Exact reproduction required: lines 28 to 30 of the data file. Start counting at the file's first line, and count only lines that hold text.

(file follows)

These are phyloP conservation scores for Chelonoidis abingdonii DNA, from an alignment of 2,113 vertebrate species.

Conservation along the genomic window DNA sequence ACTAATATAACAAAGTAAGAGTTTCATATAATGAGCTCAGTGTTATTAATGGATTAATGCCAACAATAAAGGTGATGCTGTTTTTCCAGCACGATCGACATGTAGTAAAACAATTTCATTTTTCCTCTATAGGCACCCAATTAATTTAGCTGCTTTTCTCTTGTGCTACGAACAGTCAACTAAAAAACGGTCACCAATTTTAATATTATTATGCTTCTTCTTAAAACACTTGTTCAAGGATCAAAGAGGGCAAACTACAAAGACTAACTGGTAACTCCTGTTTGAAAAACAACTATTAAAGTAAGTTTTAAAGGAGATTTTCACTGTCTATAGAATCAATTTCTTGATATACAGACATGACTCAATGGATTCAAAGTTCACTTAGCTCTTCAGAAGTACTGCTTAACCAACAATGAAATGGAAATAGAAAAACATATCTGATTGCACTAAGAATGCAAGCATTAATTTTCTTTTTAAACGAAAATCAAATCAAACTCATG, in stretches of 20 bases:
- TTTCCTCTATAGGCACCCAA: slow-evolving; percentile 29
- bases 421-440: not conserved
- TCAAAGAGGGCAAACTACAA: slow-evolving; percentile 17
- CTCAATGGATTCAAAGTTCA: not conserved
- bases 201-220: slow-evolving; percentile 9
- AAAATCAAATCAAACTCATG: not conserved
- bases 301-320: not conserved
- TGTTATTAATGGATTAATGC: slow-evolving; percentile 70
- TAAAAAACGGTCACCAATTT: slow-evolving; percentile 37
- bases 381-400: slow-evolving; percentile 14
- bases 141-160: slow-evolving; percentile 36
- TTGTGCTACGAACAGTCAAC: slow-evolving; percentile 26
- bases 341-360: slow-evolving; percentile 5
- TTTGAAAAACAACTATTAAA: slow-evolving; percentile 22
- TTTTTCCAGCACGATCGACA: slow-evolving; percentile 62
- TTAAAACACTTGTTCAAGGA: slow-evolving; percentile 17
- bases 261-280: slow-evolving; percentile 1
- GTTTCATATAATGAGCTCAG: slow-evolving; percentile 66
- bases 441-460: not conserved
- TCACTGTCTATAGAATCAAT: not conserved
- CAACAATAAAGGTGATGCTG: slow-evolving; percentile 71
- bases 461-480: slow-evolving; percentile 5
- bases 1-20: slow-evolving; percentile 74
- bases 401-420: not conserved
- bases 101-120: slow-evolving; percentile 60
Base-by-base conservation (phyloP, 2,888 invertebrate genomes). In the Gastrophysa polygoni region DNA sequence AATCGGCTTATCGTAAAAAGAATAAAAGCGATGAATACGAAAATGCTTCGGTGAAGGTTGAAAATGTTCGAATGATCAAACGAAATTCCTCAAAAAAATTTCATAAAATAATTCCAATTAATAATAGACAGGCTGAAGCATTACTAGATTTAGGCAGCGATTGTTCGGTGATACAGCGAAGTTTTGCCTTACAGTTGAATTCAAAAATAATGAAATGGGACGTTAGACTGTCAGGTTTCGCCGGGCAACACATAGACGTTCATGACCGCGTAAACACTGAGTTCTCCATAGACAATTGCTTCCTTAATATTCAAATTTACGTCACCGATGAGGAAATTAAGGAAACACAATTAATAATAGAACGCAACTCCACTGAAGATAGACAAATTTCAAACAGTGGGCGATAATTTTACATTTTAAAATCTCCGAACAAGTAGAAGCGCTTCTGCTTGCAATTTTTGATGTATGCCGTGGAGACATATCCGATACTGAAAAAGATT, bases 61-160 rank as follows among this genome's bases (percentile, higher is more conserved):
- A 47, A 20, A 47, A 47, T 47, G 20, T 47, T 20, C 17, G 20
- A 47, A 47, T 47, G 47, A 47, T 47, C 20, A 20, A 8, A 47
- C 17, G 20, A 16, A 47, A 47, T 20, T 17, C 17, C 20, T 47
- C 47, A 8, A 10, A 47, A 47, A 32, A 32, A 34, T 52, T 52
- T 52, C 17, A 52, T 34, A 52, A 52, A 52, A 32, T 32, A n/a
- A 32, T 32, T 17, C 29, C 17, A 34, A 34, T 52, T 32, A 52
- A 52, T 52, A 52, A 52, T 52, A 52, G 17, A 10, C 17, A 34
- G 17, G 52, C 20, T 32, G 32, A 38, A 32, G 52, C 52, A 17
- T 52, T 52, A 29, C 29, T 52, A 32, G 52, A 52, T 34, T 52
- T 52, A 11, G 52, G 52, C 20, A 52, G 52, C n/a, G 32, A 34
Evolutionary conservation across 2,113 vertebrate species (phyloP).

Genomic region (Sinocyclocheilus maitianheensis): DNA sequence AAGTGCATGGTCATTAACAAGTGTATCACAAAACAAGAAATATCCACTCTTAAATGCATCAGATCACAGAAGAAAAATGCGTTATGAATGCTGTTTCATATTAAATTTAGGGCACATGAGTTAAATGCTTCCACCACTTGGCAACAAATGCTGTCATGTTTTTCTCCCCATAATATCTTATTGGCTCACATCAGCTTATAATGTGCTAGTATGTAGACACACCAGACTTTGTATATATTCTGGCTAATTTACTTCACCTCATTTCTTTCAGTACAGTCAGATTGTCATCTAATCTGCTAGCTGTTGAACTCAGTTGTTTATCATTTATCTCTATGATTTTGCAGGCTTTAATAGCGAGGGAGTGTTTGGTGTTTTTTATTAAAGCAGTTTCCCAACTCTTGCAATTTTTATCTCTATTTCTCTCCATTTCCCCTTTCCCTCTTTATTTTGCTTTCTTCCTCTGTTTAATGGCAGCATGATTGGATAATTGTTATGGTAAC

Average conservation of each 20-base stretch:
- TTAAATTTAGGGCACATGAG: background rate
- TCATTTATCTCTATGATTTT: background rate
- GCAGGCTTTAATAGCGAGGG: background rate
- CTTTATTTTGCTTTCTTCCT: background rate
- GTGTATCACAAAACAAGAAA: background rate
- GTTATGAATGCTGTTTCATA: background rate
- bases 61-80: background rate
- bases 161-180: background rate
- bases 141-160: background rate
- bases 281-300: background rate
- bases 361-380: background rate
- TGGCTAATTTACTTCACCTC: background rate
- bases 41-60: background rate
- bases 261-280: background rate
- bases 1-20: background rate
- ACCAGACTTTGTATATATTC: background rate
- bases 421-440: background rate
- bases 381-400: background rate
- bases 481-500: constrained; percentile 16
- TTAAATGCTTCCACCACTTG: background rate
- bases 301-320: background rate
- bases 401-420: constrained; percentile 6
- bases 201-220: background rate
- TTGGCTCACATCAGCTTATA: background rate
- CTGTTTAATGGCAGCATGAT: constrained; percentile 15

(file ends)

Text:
Base-by-base conservation (phyloP, 2,888 invertebrate genomes). In the Gastrophysa polygoni region DNA sequence AATCGGCTTATCGTAAAAAGAATAAAAGCGATGAATACGAAAATGCTTCGGTGAAGGTTGAAAATGTTCGAATGATCAAACGAAATTCCTCAAAAAAATTTCATAAAATAATTCCAATTAATAATAGACAGGCTGAAGCATTACTAGATTTAGGCAGCGATTGTTCGGTGATACAGCGAAGTTTTGCCTTACAGTTGAATTCAAAAATAATGAAATGGGACGTTAGACTGTCAGGTTTCGCCGGGCAACACATAGACGTTCATGACCGCGTAAACACTGAGTTCTCCATAGACAATTGCTTCCTTAATATTCAAATTTACGTCACCGATGAGGAAATTAAGGAAACACAATTAATAATAGAACGCAACTCCACTGAAGATAGACAAATTTCAAACAGTGGGCGATAATTTTACATTTTAAAATCTCCGAACAAGTAGAAGCGCTTCTGCTTGCAATTTTTGATGTATGCCGTGGAGACATATCCGATACTGAAAAAGATT, bases 61-160 rank as follows among this genome's bases (percentile, higher is more conserved):
- A 47, A 20, A 47, A 47, T 47, G 20, T 47, T 20, C 17, G 20
- A 47, A 47, T 47, G 47, A 47, T 47, C 20, A 20, A 8, A 47